Faced with repeated efforts by other high-ranking members to force the traditionally leftist Labor Party out of the right-far-right coalition government, Israeli Defense Minister Ehud Barak has announced that he is leaving the party, along with four other seldom-mentioned MPs, to found a new “centrist, Zionist” faction called Atzmaut (Independence).
“The top priority will be first and foremost the state,” insisted Barak. The move finally puts an end to the schism in the Labor Party between its less hawkish members and Barak, who it was revealed last week tried to start a massive war with Iran.
Prime Minister Netanyahu praised the move, saying it would “strengthen” the government even though it did mean the remaining Labor faction would almost certainly move into the opposition. It would also, he insisted, somehow show the Palestinians that the far-right coalition isn’t going anywhere. Though this may be true in the near-term, and would remove any pretense that there is a split on hawkishness in the coalition, it also makes that coalition even smaller, and more vulnerable to schisms between the far-right religious and far-right secularist blocs.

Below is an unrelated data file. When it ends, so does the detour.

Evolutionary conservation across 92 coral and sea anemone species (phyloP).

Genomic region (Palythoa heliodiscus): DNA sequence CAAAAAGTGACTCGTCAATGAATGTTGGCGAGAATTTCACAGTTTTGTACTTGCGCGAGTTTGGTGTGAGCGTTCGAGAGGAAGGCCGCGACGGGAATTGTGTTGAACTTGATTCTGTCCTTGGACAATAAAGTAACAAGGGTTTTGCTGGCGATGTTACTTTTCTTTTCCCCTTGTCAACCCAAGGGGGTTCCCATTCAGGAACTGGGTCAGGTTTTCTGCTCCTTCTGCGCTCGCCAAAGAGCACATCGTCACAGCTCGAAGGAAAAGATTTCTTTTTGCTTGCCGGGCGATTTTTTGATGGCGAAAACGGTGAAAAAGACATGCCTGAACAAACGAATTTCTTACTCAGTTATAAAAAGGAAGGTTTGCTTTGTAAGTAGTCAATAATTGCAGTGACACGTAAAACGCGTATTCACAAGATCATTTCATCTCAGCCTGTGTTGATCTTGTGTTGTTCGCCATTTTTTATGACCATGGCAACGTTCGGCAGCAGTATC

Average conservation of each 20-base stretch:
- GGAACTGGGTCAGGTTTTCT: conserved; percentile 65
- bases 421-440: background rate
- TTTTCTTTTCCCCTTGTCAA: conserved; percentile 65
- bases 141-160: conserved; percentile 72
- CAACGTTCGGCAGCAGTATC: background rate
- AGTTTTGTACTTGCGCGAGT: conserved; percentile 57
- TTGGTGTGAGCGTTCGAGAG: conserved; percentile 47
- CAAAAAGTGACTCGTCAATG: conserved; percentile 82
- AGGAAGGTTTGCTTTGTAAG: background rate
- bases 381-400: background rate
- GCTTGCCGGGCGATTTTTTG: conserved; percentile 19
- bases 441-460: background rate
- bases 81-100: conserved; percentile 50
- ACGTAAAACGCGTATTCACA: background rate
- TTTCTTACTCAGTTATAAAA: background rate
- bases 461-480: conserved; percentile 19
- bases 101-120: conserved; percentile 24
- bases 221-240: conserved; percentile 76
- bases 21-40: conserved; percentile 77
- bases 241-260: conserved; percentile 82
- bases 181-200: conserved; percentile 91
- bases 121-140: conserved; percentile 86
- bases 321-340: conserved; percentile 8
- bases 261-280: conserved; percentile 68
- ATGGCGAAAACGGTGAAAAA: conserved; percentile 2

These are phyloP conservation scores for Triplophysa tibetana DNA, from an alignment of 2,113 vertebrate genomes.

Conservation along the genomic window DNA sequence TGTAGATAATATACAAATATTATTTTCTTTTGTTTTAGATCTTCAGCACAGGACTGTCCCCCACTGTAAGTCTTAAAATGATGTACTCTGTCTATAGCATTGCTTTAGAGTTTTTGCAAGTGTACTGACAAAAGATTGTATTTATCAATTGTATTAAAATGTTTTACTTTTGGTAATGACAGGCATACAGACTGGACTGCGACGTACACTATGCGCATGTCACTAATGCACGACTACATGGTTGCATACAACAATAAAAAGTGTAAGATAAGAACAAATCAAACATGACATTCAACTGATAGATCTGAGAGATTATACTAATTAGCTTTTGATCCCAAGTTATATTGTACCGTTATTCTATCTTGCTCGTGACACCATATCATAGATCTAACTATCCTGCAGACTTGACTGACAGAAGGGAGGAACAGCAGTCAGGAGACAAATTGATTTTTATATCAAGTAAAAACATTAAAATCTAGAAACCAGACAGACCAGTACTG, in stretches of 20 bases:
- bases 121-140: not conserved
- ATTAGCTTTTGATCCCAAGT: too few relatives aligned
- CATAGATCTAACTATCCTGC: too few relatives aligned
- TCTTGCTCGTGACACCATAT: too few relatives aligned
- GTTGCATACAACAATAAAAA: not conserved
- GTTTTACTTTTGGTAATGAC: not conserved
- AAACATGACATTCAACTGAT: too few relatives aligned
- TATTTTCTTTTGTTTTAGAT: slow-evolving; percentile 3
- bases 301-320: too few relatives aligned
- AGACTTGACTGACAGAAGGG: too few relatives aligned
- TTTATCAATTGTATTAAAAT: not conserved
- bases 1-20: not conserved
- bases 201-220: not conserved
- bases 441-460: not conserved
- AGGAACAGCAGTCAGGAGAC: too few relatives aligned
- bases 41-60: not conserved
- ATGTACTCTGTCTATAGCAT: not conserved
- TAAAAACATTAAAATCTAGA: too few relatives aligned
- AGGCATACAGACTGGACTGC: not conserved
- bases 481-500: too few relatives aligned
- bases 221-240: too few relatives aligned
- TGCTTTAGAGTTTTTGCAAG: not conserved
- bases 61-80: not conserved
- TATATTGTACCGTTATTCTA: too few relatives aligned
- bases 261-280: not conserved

Other, unnamed members of Likud however mocked the move, saying Barak was attempting to reinvent himself by founding a new “Lieberman-style” hawkish party, and called the other MPs who joined him “the four dwarves.”
Labor had traditionally been a strong party in Israeli politics, but Barak had driven the party further and further from its roots, alienating its voters and leaving the bloc decidedly a minor party in the last election. It remains to be seen however if they can reinvent themselves as a more traditionally, less hawkish leftist party and if the Israeli voters, who shifted broadly to the far right in the last election, have any interest in a party that doesn’t exist primarily to start major wars.